All of the necessary elements constituting a voluntary trust of the stock in Lewis are alleged as required by section 2221 of the Civil Code. The complaint also sufficiently alleges facts showing that Lewis fraudulently acquired and holds the stock as an involuntary trustee under sections 2223 and 2224 of the Civil Code. 12 Cal.Jur. 806, sec. 64.
The complaint does not show on its face that the action is barred by the statute of limitations. It is alleged that Lewis never did affirmatively repudiate his trust, and, upon the contrary, that when plaintiff demanded his stock he was repeatedly told that he would receive it as soon as it was issued by the corporation. It is also alleged that plaintiff did not discover the fraud with respect to the alleged sale of the corporation assets, upon the basis of which alleged false statements the purported settlement was procured, until December 19, 1938. This suit was commenced within a few months thereafter. The rule is well established that the statute of limitations does not begin to run in the case of a voluntary trust until the defendant repudiates the trust or at least until the owner of the property has knowledge of the trustee's intention to repudiate the trust. Leviston v. Tonningsen, 212 Cal. 656, 664, 299 P. 724; 25 Cal.Jur. 271, sec. 133. In the case of an involuntary trust the statute of limitations begins to run, regardless of repudiation thereof, from the time when the wrongful or fraudulent acts are performed by the trustee, except that the statute is tolled as to the owner of the property until he actually acquires knowledge of the wrongful acts, or, by the exercise of reasonable care, until he is charged with such notice. Neilsen v. Neilsen, 216 Cal. 150, 13 P.2d 715; 25 Cal.Jur. 274, sec. 135. Regardless of whether the facts alleged in the present case constitute a voluntary or an involuntary trust, it does not appear that the statute of limitations bars the action.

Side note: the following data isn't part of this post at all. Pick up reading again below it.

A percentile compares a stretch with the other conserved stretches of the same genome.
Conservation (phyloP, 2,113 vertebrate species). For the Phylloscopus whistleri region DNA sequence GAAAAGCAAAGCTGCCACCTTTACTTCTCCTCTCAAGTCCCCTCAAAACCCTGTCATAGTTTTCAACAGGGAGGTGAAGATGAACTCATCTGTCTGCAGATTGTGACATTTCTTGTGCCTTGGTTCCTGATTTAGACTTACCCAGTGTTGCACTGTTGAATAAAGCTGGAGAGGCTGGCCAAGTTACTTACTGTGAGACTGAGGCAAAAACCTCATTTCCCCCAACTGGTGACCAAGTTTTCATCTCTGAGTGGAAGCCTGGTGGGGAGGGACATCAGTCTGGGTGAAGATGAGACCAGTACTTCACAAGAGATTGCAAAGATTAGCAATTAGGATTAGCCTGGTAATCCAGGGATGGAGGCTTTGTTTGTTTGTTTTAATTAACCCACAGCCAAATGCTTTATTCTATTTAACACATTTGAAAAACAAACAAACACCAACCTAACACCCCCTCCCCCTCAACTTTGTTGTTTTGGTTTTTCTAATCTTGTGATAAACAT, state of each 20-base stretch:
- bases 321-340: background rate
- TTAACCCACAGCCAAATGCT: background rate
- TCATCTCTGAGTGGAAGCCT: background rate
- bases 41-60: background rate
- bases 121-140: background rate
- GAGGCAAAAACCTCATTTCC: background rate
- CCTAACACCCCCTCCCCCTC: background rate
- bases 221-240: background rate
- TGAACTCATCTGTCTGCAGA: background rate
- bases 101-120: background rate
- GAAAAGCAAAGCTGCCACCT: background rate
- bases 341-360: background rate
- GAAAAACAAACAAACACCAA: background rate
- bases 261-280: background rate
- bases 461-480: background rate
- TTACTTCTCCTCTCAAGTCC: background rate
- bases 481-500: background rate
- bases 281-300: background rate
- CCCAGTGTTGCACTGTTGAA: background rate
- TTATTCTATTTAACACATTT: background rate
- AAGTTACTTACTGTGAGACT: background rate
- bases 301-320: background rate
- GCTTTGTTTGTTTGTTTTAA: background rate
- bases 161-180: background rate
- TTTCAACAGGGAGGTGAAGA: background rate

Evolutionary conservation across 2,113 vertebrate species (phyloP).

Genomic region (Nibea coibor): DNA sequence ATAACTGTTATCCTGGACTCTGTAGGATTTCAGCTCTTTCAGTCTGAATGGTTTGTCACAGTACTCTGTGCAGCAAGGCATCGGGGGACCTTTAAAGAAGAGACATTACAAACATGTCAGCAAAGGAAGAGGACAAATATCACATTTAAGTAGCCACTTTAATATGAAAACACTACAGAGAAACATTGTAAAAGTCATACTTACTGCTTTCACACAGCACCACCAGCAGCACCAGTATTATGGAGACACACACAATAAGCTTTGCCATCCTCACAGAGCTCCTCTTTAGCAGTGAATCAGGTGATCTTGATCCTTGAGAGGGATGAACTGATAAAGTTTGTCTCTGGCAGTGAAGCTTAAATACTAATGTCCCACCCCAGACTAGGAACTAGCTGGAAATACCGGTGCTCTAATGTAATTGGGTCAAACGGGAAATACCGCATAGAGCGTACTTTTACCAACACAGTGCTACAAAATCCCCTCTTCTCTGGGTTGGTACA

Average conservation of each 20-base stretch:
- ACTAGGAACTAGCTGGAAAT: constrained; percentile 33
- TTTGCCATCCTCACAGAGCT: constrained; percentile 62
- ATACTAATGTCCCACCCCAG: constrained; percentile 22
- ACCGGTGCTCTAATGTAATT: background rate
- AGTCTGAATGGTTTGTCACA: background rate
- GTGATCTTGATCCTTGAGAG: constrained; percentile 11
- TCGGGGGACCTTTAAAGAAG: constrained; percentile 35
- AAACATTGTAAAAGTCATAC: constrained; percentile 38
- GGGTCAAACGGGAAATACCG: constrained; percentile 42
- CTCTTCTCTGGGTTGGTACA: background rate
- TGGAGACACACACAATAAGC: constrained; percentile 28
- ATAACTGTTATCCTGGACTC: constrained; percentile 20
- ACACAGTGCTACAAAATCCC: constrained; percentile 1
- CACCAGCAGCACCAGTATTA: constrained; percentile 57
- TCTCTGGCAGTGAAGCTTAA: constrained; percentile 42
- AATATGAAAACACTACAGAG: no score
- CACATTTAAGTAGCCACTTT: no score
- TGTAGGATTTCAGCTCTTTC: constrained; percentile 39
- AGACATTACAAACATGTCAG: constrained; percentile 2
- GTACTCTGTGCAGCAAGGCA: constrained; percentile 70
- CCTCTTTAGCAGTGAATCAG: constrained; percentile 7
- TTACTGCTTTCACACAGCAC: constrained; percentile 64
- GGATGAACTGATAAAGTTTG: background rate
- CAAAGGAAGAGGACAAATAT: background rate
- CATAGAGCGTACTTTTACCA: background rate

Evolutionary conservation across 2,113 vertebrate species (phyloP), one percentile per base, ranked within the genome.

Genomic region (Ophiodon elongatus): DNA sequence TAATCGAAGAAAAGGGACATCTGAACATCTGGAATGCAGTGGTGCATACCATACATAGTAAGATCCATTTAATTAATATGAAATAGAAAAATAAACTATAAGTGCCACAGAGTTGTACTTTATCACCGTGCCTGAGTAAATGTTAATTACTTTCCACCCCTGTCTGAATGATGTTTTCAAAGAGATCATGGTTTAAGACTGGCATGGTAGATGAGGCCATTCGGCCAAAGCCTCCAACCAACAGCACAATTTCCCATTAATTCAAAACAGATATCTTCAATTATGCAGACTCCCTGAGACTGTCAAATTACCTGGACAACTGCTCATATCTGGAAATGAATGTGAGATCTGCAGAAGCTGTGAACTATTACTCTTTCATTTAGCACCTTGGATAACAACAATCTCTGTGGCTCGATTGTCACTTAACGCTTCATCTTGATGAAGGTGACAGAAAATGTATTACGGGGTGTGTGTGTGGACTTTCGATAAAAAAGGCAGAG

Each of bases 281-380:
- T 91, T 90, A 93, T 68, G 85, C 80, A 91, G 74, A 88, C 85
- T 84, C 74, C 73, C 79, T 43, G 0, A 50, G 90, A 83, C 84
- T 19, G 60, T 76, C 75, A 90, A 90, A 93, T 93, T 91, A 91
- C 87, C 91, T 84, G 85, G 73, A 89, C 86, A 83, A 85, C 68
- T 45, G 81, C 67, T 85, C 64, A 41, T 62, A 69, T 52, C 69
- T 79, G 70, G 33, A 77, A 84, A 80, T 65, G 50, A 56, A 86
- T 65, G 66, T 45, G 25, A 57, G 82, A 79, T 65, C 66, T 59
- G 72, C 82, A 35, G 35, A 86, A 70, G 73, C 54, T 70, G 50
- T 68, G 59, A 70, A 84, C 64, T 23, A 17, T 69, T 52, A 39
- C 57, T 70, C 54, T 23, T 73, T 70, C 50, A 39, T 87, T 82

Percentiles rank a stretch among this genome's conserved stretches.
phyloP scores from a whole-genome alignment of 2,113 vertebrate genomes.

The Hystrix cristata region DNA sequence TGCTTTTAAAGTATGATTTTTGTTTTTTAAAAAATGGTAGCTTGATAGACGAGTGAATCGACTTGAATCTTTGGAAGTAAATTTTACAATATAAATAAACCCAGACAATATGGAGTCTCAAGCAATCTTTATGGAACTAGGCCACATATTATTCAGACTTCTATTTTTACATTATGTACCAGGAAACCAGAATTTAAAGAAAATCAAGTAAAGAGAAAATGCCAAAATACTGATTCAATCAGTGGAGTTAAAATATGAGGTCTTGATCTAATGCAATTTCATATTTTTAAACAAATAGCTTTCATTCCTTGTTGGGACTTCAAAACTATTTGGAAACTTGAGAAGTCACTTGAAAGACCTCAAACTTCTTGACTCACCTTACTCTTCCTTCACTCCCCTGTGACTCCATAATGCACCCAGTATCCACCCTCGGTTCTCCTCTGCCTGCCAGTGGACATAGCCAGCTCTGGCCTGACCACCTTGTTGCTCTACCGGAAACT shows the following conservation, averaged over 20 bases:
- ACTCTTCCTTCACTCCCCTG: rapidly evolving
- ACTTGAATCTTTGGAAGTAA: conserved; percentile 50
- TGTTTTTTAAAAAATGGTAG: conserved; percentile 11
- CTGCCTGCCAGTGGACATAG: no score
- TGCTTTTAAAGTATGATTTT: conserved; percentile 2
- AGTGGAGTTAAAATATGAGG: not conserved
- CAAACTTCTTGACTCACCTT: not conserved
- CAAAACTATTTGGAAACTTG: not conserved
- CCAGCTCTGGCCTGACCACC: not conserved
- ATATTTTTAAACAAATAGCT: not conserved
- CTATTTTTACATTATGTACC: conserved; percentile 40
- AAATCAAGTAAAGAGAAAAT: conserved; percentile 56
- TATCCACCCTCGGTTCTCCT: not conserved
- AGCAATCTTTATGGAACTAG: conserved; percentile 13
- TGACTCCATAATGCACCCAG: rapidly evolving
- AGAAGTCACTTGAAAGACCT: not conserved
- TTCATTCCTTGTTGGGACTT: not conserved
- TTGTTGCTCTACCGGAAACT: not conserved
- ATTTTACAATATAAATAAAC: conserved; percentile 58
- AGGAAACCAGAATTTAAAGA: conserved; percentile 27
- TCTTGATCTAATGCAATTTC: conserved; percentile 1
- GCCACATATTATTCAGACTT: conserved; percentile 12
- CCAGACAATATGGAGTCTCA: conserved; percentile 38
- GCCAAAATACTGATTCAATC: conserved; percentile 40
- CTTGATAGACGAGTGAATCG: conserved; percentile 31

For the foregoing reasons it does not appear from the allegations of the complaint that the action is barred by laches.
The judgment is reversed and the trial court is directed to overrule the demurrer and permit the defendants to answer the third amended complaint.
We concur: PULLEN, P. J.; TUTTLE, J.